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There are many words that could describe Gerry Doyle.

Husband, father, brother, grandfather, physician, friend.

But if I was writing his epitaph, and it pains me that I am, and was forced to choose one word, that word would be healer.

As a doctor, Gerry Doyle healed bodies. But he did far more than that. He repaired wounded souls, caring for them as expertly as he did any debilitated body part.

Gerry grew up in Watertown, the son of a father who worked the overnight shift as a radio engineer at WBZ and a mother whose dad was a fur trapper in Canada. He was a born leader, and his classmates at Watertown High elected him class president. He was a fine athlete, a state champion in both the hurdles and pole vault.

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He was the first member of his family to go to college and he started at the top, enrolling at Harvard. Then-senator John F. Kennedy had offered Gerry an appointment to Annapolis and Gerry would have been a fine officer in the Navy or the Marines, but he wanted to be a doctor.

He bicycled from his parent’s home in Watertown to Cambridge for classes. He paid his tuition at Harvard by selling vacuum cleaners. He went to medical school in Albany and did his internship and residency in internal medicine at Boston City Hospital, tending to the city’s poorest people.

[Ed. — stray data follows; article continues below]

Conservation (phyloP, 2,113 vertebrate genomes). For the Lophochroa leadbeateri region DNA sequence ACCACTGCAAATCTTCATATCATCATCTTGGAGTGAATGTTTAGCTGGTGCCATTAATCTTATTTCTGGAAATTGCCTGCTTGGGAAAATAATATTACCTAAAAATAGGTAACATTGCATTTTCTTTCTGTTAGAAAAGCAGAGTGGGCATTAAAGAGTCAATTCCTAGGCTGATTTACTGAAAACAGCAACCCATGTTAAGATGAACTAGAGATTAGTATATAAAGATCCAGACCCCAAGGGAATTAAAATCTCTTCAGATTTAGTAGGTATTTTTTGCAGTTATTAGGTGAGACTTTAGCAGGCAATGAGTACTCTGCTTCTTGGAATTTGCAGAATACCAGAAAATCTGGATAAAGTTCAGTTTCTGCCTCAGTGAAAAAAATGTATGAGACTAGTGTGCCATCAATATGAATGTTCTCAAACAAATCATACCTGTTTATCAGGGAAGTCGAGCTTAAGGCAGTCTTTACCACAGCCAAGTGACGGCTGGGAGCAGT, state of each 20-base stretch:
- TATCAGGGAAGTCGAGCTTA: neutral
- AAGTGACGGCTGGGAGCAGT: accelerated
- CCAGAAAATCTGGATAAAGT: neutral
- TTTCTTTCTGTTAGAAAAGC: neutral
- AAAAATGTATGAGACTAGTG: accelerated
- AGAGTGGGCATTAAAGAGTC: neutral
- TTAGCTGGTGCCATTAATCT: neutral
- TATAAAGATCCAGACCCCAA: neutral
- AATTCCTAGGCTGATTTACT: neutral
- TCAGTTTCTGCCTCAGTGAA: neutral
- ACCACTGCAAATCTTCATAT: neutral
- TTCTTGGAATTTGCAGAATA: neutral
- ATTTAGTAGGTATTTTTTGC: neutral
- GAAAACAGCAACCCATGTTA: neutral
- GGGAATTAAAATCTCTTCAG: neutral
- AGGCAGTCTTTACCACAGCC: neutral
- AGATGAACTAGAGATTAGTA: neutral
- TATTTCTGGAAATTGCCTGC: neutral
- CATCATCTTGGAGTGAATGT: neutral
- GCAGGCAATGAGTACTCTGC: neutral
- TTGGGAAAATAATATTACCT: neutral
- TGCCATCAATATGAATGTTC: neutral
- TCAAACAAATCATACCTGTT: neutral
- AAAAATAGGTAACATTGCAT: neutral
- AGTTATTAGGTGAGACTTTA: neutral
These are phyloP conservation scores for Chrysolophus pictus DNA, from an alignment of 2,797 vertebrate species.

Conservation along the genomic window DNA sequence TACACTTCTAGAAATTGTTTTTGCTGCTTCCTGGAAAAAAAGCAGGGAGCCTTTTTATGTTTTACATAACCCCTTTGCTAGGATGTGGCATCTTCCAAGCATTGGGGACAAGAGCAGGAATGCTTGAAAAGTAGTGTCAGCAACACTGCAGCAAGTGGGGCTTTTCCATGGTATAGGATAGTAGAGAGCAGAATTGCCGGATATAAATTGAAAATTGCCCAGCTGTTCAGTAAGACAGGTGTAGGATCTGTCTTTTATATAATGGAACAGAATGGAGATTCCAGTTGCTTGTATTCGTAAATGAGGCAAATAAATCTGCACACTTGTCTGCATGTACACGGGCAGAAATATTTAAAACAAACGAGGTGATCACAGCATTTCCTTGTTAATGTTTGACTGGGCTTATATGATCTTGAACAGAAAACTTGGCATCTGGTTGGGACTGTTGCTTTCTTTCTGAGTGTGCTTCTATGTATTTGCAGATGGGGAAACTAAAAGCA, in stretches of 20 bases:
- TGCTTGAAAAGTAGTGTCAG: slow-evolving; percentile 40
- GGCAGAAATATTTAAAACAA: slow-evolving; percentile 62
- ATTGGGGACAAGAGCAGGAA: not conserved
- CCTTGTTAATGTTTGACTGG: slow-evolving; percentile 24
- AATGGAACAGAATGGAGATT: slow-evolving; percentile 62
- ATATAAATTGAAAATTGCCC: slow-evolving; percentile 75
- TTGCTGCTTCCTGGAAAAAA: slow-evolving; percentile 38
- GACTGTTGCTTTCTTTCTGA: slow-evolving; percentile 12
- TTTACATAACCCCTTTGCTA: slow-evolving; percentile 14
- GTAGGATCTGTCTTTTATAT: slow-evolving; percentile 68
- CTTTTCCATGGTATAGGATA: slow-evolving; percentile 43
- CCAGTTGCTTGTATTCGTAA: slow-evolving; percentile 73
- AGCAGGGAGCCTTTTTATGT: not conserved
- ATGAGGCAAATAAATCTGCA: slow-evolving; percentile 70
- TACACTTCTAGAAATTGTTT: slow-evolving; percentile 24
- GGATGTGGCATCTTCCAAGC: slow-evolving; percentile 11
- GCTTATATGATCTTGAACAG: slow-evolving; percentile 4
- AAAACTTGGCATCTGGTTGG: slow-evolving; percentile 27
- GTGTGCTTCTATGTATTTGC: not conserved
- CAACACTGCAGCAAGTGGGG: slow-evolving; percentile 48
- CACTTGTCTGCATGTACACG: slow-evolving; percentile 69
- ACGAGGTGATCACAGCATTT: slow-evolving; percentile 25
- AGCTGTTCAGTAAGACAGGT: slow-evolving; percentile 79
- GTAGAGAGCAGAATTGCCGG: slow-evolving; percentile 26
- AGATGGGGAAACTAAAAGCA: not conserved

Gerry heeded the advice the poet Robert Frost gave to Jack Kennedy, to be more Irish than Harvard. He treated the rich and the famous, but he tended to the poor and the obscure with the same dedication, the same deeply perceptive, nonjudgmental humanity. After he finished with patients, he wrote each one of them a letter, offering encouragement and advice.

He loved to help veterans and considered the medical fellowship he did at the VA hospital in West Roxbury some of his most rewarding work.

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Most of his career was spent at Massachusetts General Hospital, where he worked the last 45 years and where he became something of a legend.

If Gerry ever slept, it’s news to me. He had an enormous practice and put in ridiculous hours. He was never off the clock, and any time he didn’t spend with patients he spent with his family. Whenever his daughter Kelley called him at work, even if he was with a patient, he took the call. He ran marathons and was famous for nodding off while standing up at social gatherings.

Gerry Doyle with his wife, Sheila, the night before he died.
Gerry Doyle with his wife, Sheila, the night before he died.Doyle family

Gerry was a diagnostician of extraordinary acumen. But he didn’t know just what ailed you. He knew what cured you.

Kelley Tuthill, the former WCVB reporter and current communications director at Regis College, recalls that when she was diagnosed with breast cancer 13 years ago, Gerry Doyle sat her down and gave her the best advice she got during her long ordeal.

Never get too high on the good news or too low on the bad news, he told her. “You’re in it for the long haul,” he told her. “You have a good team, and you will beat this.”